In modern macroeconomic models it is difficult to obtain explosive price bubbles on assets with
positive net supply. This paper shows that it is possible to obtain explosive bubbles in certain
situations when assets such as land are used as collateral and lenders are willing to lend freely against
it. As land prices rise, collateral constraints become relaxed, and households wish to borrow more. If
the financial sector or government is willing to accommodate this by issuing credit indefinitely, this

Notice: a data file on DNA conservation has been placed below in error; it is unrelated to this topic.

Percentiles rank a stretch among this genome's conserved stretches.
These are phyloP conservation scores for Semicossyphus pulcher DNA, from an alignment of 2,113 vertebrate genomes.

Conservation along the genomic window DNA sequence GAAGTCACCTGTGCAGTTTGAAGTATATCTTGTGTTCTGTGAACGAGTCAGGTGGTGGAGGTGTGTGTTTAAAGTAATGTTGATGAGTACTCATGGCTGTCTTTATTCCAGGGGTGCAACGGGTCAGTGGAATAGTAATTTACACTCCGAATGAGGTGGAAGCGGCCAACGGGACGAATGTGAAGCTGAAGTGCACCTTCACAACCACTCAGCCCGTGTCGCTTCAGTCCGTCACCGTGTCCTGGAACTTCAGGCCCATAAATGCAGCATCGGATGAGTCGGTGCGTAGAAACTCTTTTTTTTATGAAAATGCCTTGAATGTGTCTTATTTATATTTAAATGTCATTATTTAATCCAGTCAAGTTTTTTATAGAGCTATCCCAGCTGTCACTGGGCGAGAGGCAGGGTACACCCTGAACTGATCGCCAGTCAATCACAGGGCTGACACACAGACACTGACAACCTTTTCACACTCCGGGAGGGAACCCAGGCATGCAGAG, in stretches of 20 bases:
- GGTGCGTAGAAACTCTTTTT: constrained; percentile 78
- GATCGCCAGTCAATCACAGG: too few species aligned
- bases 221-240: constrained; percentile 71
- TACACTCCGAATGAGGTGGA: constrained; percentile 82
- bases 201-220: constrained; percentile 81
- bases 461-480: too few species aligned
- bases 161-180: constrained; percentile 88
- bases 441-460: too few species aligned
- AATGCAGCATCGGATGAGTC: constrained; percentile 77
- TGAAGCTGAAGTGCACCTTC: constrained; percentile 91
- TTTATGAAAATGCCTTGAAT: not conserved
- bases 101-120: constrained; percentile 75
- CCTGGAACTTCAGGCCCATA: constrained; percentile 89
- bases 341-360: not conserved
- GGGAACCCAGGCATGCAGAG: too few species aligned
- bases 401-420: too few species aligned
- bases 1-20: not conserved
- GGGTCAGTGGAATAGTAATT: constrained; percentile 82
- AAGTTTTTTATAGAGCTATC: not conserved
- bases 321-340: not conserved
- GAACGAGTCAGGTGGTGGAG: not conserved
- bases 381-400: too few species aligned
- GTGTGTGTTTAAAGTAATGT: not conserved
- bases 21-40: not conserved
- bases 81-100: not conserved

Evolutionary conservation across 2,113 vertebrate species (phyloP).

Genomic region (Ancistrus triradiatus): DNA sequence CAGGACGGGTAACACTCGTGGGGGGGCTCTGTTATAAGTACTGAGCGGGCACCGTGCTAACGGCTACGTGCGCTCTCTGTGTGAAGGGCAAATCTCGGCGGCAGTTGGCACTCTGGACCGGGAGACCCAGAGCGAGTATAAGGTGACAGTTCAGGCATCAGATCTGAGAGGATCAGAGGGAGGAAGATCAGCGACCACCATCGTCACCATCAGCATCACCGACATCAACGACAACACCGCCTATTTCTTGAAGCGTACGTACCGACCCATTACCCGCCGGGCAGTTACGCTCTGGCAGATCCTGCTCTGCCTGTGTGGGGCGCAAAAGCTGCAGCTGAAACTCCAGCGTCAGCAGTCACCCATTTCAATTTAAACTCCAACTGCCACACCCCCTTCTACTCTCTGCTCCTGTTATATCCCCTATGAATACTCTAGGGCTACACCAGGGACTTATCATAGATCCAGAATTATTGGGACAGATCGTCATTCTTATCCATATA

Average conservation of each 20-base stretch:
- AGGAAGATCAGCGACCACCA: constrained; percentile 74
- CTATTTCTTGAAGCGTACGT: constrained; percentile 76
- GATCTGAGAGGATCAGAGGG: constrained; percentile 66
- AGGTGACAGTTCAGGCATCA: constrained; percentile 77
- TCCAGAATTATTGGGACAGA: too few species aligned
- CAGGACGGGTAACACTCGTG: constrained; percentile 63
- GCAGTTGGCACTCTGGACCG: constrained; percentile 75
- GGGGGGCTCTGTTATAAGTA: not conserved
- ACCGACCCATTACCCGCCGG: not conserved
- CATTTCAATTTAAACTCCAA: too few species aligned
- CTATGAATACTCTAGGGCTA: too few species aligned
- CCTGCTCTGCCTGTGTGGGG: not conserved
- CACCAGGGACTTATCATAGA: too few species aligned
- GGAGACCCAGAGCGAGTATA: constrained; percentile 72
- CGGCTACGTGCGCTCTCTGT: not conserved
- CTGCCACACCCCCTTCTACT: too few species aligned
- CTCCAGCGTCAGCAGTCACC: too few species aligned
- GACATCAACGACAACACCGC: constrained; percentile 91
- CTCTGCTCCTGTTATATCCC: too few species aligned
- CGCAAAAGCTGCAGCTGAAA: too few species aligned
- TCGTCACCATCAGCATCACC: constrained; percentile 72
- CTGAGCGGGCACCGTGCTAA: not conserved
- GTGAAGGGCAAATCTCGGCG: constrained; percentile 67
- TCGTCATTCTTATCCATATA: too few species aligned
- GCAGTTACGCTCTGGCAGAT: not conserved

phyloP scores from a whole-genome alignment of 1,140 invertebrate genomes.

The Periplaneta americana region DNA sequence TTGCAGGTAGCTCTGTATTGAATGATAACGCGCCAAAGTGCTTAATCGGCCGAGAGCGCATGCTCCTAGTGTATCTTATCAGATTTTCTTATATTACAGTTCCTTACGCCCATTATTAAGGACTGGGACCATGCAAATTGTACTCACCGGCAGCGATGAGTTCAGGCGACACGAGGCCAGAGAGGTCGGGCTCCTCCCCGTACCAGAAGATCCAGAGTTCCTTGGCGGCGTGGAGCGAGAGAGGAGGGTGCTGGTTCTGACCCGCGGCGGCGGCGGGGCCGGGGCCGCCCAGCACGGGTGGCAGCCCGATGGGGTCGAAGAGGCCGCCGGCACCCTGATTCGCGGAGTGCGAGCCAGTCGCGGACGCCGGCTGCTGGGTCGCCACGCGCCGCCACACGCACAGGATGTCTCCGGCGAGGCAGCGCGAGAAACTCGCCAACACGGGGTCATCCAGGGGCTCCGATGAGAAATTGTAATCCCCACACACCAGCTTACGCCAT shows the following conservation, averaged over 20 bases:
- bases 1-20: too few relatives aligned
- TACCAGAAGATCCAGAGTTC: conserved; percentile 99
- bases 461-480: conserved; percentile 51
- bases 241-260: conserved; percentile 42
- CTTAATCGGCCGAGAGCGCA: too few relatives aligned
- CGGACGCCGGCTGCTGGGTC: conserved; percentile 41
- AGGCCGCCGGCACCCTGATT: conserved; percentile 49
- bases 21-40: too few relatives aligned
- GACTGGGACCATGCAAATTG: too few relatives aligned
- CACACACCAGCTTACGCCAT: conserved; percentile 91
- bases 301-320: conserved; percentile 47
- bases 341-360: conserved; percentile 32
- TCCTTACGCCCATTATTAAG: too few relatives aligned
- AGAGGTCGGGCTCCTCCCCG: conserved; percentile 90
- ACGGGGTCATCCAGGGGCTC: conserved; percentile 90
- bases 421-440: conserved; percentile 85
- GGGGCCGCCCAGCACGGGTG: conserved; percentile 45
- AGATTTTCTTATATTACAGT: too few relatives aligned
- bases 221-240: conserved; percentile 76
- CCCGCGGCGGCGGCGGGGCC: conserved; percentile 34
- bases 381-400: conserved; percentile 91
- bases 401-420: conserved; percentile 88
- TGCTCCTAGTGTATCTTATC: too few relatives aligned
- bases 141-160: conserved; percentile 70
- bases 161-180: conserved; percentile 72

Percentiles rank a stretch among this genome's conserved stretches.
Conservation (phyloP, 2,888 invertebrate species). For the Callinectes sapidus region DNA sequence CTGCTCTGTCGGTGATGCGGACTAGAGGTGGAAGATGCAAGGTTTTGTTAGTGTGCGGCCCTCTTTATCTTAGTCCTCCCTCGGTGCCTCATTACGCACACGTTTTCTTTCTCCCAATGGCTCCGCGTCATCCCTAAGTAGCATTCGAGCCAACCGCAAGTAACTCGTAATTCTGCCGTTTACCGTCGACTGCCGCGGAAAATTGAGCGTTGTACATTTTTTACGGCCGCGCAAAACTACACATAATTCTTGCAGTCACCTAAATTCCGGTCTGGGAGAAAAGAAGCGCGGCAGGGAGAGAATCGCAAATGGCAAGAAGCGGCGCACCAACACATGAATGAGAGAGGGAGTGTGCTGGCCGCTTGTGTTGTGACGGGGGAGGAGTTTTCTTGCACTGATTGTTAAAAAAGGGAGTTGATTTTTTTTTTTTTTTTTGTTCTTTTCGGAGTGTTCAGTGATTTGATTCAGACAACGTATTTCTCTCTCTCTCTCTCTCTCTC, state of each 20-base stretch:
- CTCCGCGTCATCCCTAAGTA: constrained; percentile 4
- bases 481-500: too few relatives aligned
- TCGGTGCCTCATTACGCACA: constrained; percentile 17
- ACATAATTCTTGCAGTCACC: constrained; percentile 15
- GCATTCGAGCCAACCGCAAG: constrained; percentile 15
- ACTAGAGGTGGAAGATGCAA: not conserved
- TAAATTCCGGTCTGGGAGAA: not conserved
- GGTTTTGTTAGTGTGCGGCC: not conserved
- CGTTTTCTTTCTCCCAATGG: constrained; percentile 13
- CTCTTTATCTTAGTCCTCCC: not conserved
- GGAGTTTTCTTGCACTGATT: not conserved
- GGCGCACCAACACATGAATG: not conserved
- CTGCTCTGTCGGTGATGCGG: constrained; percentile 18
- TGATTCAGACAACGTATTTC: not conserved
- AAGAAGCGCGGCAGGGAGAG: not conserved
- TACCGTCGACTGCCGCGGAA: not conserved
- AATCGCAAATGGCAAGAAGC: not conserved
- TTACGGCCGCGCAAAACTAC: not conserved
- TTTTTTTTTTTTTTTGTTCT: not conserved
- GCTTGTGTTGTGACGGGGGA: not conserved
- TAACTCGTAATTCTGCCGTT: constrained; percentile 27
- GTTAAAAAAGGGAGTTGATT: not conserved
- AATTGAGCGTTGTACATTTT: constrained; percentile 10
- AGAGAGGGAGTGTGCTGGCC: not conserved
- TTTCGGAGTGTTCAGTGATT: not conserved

can lead to self-fulfilling equilibria where land has a positive, purely speculative, value. Furthermore,
such bubbles need not affect real allocations in the absence of other market imperfections, even when
land is a factor in production.